Lindsay Steele stands next to a grandfather clock, whose arms are perpetually stuck at 11:56, at St. Vincent Center in Davenport Dec. 11. In her column, Steele discusses her personal battle with impatience and why the Advent season offers an opportunity to reflect on the need to wait with grace.

Most people don’t really like to wait. I recently read an anonymous reflection on fullycatholic.com that said, “Waiting is not something we normally celebrate; we like to have things instantly.”

My generation in particular has been accused of living in an instant gratification culture. At a recent young adult seminar at St. Patrick Church in Iowa City, the crowd erupted with laughter when Veruca Salt’s image appeared on the PowerPoint slide. “Don’t care how, I want it now,” the caption read.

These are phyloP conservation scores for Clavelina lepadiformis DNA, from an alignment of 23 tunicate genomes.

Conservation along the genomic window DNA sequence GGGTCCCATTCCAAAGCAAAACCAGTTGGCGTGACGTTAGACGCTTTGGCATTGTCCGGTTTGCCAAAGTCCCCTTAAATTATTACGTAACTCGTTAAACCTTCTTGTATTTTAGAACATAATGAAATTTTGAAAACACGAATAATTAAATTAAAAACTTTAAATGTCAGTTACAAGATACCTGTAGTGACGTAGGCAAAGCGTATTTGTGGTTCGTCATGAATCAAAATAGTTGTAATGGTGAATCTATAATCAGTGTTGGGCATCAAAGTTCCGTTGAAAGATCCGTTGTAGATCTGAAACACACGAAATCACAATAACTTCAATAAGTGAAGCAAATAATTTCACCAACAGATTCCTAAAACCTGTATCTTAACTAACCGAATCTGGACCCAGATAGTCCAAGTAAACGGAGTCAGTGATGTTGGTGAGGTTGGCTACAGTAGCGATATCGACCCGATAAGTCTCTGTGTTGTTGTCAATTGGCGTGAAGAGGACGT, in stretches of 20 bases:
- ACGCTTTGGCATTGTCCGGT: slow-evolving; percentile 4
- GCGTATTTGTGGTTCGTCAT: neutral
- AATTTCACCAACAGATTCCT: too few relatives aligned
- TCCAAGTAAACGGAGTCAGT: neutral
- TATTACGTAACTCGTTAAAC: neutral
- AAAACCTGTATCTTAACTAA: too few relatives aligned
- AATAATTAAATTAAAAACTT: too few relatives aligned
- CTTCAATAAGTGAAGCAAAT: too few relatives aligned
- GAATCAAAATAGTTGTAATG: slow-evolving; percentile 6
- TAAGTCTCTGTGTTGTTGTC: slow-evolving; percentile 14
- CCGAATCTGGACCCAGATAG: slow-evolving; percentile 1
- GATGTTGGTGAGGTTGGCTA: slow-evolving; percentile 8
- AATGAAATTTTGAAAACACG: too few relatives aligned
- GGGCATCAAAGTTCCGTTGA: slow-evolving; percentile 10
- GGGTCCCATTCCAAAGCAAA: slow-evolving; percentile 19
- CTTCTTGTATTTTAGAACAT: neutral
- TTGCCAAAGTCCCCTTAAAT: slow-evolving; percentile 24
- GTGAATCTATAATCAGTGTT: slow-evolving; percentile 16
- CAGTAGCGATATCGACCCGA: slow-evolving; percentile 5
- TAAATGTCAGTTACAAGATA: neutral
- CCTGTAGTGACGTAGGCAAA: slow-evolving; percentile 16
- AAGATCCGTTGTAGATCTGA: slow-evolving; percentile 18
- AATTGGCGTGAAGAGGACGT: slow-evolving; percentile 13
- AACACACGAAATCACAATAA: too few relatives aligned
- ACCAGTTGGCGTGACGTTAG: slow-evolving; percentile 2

I believe we laughed because, at our core, we hate having to wait for what we want.

We get annoyed when someone doesn’t text us back right away. We get annoyed by a red traffic light, whether we are running late or not. We are annoyed when a friend shows up 10 minutes late for a lunch date.

Well, maybe some people have the patience not to be bothered by such things, but regrettably I am not one of them. I have never been known for my patience.

I recall being a child and waiting for Christmas morning. Oh, how the days dragged on while the neatly wrapped gifts sat beneath the tree, seeming to mock me.

I remember waking up every hour, on-the-hour as Christmas morning slowly approached. At 6 a.m., I’d wake my parents, but they’d remind me that we couldn’t open presents until my sister awoke. Much to my dismay, no amount of “accidental” noise making seemed to wake her from her slumber.

Not much has changed since then, unfortunately. Even here in the office, I notice myself doodling or squirming in my chair if staff meetings run a little long.

I’m sure God knows that waiting is hard. Maybe that’s why four weeks every year — Advent — are dedicated to waiting and the virtue of patience.